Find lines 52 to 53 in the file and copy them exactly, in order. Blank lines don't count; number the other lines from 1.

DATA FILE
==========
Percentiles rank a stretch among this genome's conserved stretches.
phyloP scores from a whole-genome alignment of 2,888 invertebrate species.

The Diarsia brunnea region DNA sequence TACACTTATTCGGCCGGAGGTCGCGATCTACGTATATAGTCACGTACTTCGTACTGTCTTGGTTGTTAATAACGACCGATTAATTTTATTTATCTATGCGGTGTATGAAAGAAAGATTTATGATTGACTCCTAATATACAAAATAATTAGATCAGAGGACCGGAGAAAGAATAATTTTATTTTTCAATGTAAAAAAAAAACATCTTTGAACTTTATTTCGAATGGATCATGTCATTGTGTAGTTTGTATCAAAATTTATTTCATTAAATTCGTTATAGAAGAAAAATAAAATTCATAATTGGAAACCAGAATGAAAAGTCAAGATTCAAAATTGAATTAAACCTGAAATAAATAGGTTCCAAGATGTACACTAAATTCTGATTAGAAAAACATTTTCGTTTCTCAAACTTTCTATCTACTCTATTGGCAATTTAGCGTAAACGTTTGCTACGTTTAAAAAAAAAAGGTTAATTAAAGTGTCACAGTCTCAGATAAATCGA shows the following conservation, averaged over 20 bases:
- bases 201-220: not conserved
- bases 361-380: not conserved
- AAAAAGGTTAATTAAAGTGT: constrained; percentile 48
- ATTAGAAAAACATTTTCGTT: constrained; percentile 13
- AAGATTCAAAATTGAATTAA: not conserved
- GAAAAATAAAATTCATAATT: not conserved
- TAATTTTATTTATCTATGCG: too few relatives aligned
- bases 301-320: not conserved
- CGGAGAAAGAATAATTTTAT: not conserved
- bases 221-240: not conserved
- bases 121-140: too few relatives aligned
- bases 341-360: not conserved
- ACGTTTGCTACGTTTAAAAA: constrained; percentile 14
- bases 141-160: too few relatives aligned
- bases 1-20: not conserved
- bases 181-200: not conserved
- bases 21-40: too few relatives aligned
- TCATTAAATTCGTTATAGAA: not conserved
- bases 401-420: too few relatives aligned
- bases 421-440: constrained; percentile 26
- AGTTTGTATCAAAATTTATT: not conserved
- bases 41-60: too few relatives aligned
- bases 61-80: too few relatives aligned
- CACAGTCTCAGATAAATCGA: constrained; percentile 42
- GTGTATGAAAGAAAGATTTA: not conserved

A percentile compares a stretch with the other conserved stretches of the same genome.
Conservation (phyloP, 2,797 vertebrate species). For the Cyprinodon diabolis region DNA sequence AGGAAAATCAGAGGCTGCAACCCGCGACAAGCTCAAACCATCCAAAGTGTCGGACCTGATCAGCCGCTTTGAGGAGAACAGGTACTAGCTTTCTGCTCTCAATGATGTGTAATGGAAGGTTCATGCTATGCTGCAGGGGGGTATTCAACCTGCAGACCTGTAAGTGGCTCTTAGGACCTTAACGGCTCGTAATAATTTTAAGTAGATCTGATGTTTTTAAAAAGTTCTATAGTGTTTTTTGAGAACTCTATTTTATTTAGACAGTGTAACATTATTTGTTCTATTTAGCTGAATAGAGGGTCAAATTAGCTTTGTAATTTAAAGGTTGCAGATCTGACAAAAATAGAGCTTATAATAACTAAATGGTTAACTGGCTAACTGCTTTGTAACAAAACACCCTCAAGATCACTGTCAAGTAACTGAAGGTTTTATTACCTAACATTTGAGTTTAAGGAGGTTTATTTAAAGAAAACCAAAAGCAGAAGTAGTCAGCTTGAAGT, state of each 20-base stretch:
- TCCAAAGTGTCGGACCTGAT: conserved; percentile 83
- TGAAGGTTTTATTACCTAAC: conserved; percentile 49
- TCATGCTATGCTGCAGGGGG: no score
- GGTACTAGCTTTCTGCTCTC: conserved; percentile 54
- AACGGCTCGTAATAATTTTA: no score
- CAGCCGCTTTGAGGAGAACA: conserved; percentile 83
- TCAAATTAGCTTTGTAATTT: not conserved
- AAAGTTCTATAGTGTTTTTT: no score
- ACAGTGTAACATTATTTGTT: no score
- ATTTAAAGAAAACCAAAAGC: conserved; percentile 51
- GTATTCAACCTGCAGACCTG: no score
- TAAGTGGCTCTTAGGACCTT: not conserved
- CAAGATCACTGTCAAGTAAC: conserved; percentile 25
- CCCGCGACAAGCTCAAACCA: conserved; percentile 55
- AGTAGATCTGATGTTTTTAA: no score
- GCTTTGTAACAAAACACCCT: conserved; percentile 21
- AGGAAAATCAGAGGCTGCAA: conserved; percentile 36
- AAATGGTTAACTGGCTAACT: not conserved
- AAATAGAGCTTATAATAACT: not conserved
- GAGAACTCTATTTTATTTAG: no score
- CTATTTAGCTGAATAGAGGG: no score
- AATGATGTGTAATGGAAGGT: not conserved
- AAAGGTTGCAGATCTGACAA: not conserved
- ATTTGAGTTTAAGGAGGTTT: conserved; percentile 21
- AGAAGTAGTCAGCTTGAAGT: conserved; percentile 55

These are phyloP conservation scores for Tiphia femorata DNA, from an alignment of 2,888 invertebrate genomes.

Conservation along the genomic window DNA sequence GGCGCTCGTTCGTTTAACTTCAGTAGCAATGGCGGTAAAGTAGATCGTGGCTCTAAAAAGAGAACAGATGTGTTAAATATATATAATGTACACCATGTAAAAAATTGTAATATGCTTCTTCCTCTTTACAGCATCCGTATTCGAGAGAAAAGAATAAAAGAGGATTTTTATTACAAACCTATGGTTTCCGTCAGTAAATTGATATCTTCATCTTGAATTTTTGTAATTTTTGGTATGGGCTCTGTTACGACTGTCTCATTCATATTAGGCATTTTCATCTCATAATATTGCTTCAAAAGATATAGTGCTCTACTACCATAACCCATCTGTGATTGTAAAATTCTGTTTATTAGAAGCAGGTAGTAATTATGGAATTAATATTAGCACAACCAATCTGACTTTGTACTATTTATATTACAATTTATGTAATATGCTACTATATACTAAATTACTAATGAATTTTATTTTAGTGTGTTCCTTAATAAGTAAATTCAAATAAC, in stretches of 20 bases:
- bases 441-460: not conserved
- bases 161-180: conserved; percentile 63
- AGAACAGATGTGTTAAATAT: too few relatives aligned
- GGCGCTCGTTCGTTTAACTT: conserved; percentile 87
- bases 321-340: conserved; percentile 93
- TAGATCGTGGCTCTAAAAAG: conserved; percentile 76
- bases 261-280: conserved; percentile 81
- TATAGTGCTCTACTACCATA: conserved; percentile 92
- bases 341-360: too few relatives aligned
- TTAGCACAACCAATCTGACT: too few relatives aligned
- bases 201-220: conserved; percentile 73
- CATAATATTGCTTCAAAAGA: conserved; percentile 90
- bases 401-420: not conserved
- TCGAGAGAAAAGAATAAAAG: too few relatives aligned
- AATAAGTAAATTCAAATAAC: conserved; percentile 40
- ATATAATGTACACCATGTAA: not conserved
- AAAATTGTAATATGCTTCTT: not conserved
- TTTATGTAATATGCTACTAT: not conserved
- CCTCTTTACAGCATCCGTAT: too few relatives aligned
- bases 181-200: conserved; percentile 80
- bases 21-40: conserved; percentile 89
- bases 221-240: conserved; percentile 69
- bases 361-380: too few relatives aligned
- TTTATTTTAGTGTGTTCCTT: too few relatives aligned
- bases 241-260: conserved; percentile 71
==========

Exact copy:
- AATGATGTGTAATGGAAGGT: not conserved
- AAAGGTTGCAGATCTGACAA: not conserved